That’s obviously illegal. And it’s not the first time they’ve been caught violating church/state separation. The Freedom From Religion Foundation sent them a letter last October concerning prayers said over the loudspeakers during football games and coach-led prayers before the game. The district denied both charges.
They can’t deny the recordings, though. What’s amazing is how they haven’t even bothered to try.
Yesterday, Superintendent Michael Gilbert wrote this on his district blog:
The residents were offended at the use of scripture, demanding that it be stopped and calling for disciplinary action against Mr. Noll. I am fully aware of the practice at the high school and will not pursue any action against our High School Principal or any other member of our faculty/staff concerning this issue.
Let me be clear, this is an attempt to draw us into a contest of words for the sole purpose of giving the FFRF a large amount of free press/recognition that they and their very few members (1,200 in Texas) do not deserve. This group and others like it, are wanting us to provide them with negative quotes to use in the promotion of their agenda. We can and will make the adjustments needed to ensure our students experience a morally sound, positive character based education. There are a multitude of options to provide our students, faculty and staff the opportunity to express their First Amendment Rights as provided for in the United States Constitution. Let me also be clear that we have not (in my opinion) violated anyone’s rights and/or subjected anyone to undue stress. Bible studies and scriptures are allowed in schools. The requirement is that the material be presented in a neutral manner. It is my position that we met that standard with the morning announcements.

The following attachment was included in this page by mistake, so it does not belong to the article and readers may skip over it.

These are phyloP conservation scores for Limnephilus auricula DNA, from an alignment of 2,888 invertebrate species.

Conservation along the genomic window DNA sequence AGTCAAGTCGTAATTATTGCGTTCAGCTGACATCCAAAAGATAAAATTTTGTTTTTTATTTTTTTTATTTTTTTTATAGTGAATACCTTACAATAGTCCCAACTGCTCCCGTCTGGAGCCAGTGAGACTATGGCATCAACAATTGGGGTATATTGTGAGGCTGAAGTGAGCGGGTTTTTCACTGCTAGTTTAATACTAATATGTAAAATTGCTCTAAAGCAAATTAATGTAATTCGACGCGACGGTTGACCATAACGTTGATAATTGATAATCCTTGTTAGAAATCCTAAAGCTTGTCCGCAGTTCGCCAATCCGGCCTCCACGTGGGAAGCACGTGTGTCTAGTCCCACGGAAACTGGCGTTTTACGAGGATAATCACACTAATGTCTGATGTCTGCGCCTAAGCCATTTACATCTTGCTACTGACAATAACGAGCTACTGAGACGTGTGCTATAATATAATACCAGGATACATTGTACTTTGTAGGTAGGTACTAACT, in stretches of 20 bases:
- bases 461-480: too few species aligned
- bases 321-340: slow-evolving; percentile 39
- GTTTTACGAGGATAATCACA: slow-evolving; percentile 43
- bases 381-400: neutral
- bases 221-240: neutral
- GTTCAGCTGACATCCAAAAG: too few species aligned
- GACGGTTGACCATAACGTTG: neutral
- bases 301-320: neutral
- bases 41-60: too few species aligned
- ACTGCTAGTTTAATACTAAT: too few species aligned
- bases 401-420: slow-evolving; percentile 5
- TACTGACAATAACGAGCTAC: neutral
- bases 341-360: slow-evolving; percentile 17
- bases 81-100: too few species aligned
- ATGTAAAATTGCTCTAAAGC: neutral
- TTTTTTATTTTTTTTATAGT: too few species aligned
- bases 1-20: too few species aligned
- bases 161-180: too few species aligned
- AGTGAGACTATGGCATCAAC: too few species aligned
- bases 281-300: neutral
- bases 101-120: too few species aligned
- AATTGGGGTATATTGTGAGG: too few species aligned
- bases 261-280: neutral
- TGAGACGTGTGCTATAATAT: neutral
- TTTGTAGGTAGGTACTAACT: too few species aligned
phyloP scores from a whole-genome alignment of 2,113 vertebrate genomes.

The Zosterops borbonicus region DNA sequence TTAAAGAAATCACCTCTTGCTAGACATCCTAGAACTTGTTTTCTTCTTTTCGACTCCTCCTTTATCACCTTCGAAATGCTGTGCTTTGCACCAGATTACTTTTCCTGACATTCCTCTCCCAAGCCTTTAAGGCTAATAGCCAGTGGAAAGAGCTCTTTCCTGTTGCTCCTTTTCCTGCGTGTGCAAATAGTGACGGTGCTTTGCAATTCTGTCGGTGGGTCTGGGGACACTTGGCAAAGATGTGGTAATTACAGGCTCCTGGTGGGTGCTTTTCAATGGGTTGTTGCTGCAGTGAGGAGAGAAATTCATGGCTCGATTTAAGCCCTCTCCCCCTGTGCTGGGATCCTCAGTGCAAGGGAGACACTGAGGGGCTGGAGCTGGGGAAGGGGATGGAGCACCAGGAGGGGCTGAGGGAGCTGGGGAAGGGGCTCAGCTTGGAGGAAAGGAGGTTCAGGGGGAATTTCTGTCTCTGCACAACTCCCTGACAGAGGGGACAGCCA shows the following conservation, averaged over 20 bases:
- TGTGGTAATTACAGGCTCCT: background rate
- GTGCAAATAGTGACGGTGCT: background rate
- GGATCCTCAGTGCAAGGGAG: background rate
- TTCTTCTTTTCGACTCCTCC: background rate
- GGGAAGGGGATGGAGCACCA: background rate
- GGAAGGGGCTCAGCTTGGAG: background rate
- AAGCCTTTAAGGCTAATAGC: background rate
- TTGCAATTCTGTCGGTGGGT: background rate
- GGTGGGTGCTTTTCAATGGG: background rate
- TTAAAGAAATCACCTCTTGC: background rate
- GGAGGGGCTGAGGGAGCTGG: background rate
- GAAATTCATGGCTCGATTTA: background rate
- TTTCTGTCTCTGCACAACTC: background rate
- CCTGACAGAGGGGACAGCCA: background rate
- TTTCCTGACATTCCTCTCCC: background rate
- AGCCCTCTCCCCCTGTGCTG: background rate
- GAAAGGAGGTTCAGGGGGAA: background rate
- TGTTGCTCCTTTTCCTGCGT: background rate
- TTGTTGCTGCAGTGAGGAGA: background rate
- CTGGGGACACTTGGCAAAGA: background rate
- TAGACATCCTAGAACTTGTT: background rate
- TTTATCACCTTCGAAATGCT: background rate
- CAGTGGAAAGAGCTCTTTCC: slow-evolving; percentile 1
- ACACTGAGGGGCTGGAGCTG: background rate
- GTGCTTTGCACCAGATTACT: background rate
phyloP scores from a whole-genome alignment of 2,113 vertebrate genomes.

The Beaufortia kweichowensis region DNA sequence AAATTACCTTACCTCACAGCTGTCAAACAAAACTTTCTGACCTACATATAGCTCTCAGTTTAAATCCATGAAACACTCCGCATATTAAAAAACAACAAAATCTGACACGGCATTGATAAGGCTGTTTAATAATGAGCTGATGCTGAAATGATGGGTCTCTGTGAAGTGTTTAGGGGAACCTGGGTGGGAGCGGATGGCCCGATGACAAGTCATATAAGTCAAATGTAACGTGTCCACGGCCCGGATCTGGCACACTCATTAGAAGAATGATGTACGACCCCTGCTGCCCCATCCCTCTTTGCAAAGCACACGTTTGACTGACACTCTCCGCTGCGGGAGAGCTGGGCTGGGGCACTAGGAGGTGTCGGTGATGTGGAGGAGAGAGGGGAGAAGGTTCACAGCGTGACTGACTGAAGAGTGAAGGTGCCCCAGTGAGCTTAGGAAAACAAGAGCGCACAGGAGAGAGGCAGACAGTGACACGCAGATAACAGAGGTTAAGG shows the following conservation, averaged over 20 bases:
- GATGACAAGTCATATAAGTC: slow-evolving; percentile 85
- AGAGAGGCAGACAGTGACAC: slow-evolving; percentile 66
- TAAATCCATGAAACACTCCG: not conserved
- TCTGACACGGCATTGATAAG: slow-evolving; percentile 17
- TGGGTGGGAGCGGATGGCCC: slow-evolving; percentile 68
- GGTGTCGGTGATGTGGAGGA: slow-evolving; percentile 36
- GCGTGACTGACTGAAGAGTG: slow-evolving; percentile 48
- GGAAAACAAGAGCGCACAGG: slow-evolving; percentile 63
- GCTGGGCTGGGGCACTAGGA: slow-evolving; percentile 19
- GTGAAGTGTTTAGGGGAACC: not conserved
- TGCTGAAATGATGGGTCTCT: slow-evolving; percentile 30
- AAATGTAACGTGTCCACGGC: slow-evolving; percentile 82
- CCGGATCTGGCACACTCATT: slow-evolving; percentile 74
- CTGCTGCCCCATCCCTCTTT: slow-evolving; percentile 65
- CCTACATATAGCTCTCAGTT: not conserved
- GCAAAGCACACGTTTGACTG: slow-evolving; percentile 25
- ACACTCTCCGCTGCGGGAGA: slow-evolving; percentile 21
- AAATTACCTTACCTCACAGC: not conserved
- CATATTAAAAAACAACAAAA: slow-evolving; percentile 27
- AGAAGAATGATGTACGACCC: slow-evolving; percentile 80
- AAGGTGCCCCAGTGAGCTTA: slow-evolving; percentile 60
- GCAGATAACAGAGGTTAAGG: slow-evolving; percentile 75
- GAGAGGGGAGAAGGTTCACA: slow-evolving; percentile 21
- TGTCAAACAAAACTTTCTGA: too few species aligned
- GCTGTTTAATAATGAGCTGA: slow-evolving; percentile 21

Let me paraphrase: Yes, we read Bible verses over the loudspeaker in the morning. No, I’m not doing anything about it. It’s perfectly neutral.
That’s why Principal Noll also reads passages from the Koran and the God Delusion.
Keep in mind Bible Studies are perfectly legal… as an after school club. The Bible can be taught as literature. And students are free to read the Bible during school hours. But teachers and administrators cannot preach the Bible during school hours, and that’s what’s going on here.
This isn’t about FFRF. They’re writing letters on behalf of people who attend the school. Gilbert’s whining about FFRF is really just a distraction from the fact that he doesn’t care about the students in his district.
It’s takes a hell of a lot of Christian privilege to write something this arrogant.
When I was a teacher, I would have been mortified to learn that something I was doing made a student feel alienated. Noll and Gilbert have been told the problem with what they’re doing — students are afraid to speak up precisely because they’re don’t want to deal with the inevitable pushback — and these adults are defending the practice because they don’t give a damn what some students think.
If they see this as a popularity contest, then sure, Christianity will reign supreme in the district.
But if they’re interested in following the law and doing what’s best for students, then they need to stop proselytizing during school hours.
Let me say this: The only way this is going to stop is through a lawsuit.
FFRF has done the polite thing by sending two separate warning letters… The district has essentially ignored them. So now FFRF has to play hardball.
But no lawsuit can be filed unless a student is willing to stand up against these Christian bullies in the administration. I know there are alumni who wish they had said something when they attended White Oak — they’ve written to me — but they can’t do it now.
If you’re a student at this school and you’re willing to fight this battle, let me know and I’ll put you in touch with the right people.
We need another Jessica Ahlquist.